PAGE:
It may not seem like a big deal when you’re sporting the the prints that you love, but when it comes to who is profiting on those bold and beautiful textiles, you might change your mind. Face2Face Africa reported that the majority of your fabrics are actually just ‘ideas’ of authentic elements borrowed by foreigners selling them to people like you and me.
Instead of being offended and educating non-Africans that the Chinese, Indians, and a few local manufacturing companies are messing up our industry by stealing our ideas and marketing them as “African,” we are just following the trend and not stopping to tell people that “hey, this one is Kente from Ghana and this other one is just an idea of the Kente that is depriving us of customers we need to grow our local industry.” – DZIFFA AKUA of Face2Face Africa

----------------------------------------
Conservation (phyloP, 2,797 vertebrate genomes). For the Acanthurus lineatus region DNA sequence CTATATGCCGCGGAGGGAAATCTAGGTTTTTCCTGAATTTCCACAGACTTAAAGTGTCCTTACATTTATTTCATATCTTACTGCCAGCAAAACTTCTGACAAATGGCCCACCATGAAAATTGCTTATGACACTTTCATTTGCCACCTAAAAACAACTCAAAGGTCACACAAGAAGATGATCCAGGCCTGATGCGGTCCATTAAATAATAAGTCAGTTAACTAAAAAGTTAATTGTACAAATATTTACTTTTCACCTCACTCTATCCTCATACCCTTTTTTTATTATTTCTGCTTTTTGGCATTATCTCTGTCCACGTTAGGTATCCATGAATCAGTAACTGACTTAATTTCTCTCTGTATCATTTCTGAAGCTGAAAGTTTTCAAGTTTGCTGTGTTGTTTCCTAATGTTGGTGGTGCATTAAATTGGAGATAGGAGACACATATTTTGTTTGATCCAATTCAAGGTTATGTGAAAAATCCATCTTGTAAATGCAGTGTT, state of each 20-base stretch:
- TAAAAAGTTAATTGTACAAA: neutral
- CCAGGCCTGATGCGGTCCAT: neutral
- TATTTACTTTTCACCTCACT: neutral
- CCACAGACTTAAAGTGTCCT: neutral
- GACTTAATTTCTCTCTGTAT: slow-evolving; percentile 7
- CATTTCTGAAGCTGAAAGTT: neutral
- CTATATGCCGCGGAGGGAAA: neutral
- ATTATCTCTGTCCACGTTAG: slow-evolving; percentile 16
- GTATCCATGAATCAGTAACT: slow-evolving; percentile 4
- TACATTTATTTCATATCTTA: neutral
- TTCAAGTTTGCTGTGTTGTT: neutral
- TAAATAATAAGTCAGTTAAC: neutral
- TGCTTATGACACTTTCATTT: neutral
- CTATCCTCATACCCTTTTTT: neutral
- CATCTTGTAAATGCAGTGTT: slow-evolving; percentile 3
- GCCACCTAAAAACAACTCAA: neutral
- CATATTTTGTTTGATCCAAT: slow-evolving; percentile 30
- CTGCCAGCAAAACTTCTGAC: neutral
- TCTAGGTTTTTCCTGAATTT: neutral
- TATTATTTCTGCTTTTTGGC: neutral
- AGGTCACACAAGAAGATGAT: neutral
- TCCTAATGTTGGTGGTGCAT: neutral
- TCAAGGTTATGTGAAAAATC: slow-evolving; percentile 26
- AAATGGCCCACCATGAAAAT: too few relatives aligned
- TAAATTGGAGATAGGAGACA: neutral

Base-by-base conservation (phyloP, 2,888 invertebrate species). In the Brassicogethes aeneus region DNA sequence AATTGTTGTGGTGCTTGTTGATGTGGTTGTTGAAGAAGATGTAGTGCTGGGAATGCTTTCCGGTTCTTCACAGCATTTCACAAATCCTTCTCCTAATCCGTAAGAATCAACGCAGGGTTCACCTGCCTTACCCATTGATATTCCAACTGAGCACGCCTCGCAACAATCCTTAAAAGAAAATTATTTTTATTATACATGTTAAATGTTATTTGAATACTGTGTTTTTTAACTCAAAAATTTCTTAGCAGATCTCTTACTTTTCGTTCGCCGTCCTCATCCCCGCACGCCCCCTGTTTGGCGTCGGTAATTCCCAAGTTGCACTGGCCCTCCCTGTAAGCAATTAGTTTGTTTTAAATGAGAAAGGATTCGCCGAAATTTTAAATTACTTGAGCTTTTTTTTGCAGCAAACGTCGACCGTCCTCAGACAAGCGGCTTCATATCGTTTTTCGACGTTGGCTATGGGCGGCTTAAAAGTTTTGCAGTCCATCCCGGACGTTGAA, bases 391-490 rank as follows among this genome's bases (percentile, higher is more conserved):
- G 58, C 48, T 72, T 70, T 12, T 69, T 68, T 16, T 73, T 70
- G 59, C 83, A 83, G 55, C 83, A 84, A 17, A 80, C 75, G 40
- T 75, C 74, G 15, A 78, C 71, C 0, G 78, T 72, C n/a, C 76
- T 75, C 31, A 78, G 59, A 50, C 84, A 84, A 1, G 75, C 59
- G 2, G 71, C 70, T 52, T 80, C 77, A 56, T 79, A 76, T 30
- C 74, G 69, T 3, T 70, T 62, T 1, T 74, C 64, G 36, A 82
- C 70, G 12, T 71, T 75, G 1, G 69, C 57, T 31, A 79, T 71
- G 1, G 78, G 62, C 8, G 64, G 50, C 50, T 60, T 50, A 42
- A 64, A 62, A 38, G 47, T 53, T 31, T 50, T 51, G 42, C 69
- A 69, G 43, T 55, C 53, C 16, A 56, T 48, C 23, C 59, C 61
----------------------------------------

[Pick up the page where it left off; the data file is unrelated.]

Traditionally ‘borrowing’ a cultural element to make a profit off of it has been deemed cultural appropriation. ‘But what can you do to ensure that your hard earned pesa is going to your local community instead supporting sweat shop in China.
It might be tempting to buy cheap fabric you whose origin you don’t know, but consider what you’re actually buying. Cheap fabric can be made with harsh chemicals and additives in order to make production costs cheaper, and profits greater. When buying fabric, but consciously. Ask the stall/store owner if they know where the fabric is from – or, even better visit a traditional market.